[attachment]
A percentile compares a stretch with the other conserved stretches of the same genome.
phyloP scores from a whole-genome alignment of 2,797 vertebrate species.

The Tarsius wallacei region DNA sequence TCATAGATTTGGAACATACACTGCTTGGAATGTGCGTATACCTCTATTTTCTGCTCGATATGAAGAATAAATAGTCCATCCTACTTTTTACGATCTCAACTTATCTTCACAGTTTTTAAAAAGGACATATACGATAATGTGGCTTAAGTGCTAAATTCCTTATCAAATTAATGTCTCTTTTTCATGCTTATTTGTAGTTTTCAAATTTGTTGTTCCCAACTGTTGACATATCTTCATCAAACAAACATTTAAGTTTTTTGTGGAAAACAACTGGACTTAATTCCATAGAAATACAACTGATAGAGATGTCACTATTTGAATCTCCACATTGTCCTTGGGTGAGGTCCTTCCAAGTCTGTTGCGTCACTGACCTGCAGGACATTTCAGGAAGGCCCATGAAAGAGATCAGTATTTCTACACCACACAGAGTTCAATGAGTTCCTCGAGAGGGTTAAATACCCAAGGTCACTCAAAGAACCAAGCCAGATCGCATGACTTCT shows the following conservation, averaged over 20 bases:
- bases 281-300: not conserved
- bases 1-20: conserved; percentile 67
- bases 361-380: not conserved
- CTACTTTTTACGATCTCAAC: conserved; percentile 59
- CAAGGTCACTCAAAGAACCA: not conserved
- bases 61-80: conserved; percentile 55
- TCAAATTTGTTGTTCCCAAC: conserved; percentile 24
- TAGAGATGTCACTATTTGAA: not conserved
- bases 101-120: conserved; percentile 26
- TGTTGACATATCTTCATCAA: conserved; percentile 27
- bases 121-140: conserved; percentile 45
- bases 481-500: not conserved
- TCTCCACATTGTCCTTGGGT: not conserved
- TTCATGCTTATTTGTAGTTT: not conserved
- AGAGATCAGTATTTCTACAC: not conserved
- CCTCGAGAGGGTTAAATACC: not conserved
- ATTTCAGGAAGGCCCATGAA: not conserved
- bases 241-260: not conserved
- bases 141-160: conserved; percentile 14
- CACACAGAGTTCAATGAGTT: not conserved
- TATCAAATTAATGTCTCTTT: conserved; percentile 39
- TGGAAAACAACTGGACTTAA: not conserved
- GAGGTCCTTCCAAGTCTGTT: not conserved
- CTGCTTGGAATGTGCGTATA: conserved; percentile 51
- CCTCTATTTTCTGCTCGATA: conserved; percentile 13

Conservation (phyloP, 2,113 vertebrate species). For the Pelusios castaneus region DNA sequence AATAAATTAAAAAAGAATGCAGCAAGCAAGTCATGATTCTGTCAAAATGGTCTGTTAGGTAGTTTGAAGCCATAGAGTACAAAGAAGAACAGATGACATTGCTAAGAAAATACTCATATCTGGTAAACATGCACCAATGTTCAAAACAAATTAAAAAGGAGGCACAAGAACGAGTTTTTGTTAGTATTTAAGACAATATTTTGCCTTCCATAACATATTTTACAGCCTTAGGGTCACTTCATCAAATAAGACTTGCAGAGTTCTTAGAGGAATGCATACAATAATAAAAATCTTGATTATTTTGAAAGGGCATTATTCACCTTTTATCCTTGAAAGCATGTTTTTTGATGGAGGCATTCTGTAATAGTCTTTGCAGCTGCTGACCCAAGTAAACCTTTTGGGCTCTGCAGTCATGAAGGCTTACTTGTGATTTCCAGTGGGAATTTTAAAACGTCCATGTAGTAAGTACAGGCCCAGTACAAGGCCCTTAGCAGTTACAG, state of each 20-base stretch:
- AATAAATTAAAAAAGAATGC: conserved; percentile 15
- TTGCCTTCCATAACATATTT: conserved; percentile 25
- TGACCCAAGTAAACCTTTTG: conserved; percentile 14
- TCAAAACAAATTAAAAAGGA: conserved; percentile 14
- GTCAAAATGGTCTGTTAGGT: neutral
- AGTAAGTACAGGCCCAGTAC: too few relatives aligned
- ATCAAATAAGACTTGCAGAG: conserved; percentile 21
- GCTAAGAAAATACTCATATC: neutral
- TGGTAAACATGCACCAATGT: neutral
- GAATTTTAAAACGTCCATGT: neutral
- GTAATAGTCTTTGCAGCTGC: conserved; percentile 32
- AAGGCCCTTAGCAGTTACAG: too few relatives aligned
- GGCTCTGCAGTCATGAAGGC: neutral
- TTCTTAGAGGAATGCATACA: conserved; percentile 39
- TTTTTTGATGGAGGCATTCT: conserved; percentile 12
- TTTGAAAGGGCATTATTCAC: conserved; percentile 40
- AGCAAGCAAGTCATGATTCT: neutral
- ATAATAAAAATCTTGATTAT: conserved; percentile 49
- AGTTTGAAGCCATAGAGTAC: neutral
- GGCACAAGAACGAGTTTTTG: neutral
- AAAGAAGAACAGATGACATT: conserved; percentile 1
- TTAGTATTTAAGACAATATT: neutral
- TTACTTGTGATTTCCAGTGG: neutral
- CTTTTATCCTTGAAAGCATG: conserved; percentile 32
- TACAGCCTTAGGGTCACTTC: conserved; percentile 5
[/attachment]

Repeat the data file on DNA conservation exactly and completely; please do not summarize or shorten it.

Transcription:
A percentile compares a stretch with the other conserved stretches of the same genome.
phyloP scores from a whole-genome alignment of 2,797 vertebrate species.

The Tarsius wallacei region DNA sequence TCATAGATTTGGAACATACACTGCTTGGAATGTGCGTATACCTCTATTTTCTGCTCGATATGAAGAATAAATAGTCCATCCTACTTTTTACGATCTCAACTTATCTTCACAGTTTTTAAAAAGGACATATACGATAATGTGGCTTAAGTGCTAAATTCCTTATCAAATTAATGTCTCTTTTTCATGCTTATTTGTAGTTTTCAAATTTGTTGTTCCCAACTGTTGACATATCTTCATCAAACAAACATTTAAGTTTTTTGTGGAAAACAACTGGACTTAATTCCATAGAAATACAACTGATAGAGATGTCACTATTTGAATCTCCACATTGTCCTTGGGTGAGGTCCTTCCAAGTCTGTTGCGTCACTGACCTGCAGGACATTTCAGGAAGGCCCATGAAAGAGATCAGTATTTCTACACCACACAGAGTTCAATGAGTTCCTCGAGAGGGTTAAATACCCAAGGTCACTCAAAGAACCAAGCCAGATCGCATGACTTCT shows the following conservation, averaged over 20 bases:
- bases 281-300: not conserved
- bases 1-20: conserved; percentile 67
- bases 361-380: not conserved
- CTACTTTTTACGATCTCAAC: conserved; percentile 59
- CAAGGTCACTCAAAGAACCA: not conserved
- bases 61-80: conserved; percentile 55
- TCAAATTTGTTGTTCCCAAC: conserved; percentile 24
- TAGAGATGTCACTATTTGAA: not conserved
- bases 101-120: conserved; percentile 26
- TGTTGACATATCTTCATCAA: conserved; percentile 27
- bases 121-140: conserved; percentile 45
- bases 481-500: not conserved
- TCTCCACATTGTCCTTGGGT: not conserved
- TTCATGCTTATTTGTAGTTT: not conserved
- AGAGATCAGTATTTCTACAC: not conserved
- CCTCGAGAGGGTTAAATACC: not conserved
- ATTTCAGGAAGGCCCATGAA: not conserved
- bases 241-260: not conserved
- bases 141-160: conserved; percentile 14
- CACACAGAGTTCAATGAGTT: not conserved
- TATCAAATTAATGTCTCTTT: conserved; percentile 39
- TGGAAAACAACTGGACTTAA: not conserved
- GAGGTCCTTCCAAGTCTGTT: not conserved
- CTGCTTGGAATGTGCGTATA: conserved; percentile 51
- CCTCTATTTTCTGCTCGATA: conserved; percentile 13

Conservation (phyloP, 2,113 vertebrate species). For the Pelusios castaneus region DNA sequence AATAAATTAAAAAAGAATGCAGCAAGCAAGTCATGATTCTGTCAAAATGGTCTGTTAGGTAGTTTGAAGCCATAGAGTACAAAGAAGAACAGATGACATTGCTAAGAAAATACTCATATCTGGTAAACATGCACCAATGTTCAAAACAAATTAAAAAGGAGGCACAAGAACGAGTTTTTGTTAGTATTTAAGACAATATTTTGCCTTCCATAACATATTTTACAGCCTTAGGGTCACTTCATCAAATAAGACTTGCAGAGTTCTTAGAGGAATGCATACAATAATAAAAATCTTGATTATTTTGAAAGGGCATTATTCACCTTTTATCCTTGAAAGCATGTTTTTTGATGGAGGCATTCTGTAATAGTCTTTGCAGCTGCTGACCCAAGTAAACCTTTTGGGCTCTGCAGTCATGAAGGCTTACTTGTGATTTCCAGTGGGAATTTTAAAACGTCCATGTAGTAAGTACAGGCCCAGTACAAGGCCCTTAGCAGTTACAG, state of each 20-base stretch:
- AATAAATTAAAAAAGAATGC: conserved; percentile 15
- TTGCCTTCCATAACATATTT: conserved; percentile 25
- TGACCCAAGTAAACCTTTTG: conserved; percentile 14
- TCAAAACAAATTAAAAAGGA: conserved; percentile 14
- GTCAAAATGGTCTGTTAGGT: neutral
- AGTAAGTACAGGCCCAGTAC: too few relatives aligned
- ATCAAATAAGACTTGCAGAG: conserved; percentile 21
- GCTAAGAAAATACTCATATC: neutral
- TGGTAAACATGCACCAATGT: neutral
- GAATTTTAAAACGTCCATGT: neutral
- GTAATAGTCTTTGCAGCTGC: conserved; percentile 32
- AAGGCCCTTAGCAGTTACAG: too few relatives aligned
- GGCTCTGCAGTCATGAAGGC: neutral
- TTCTTAGAGGAATGCATACA: conserved; percentile 39
- TTTTTTGATGGAGGCATTCT: conserved; percentile 12
- TTTGAAAGGGCATTATTCAC: conserved; percentile 40
- AGCAAGCAAGTCATGATTCT: neutral
- ATAATAAAAATCTTGATTAT: conserved; percentile 49
- AGTTTGAAGCCATAGAGTAC: neutral
- GGCACAAGAACGAGTTTTTG: neutral
- AAAGAAGAACAGATGACATT: conserved; percentile 1
- TTAGTATTTAAGACAATATT: neutral
- TTACTTGTGATTTCCAGTGG: neutral
- CTTTTATCCTTGAAAGCATG: conserved; percentile 32
- TACAGCCTTAGGGTCACTTC: conserved; percentile 5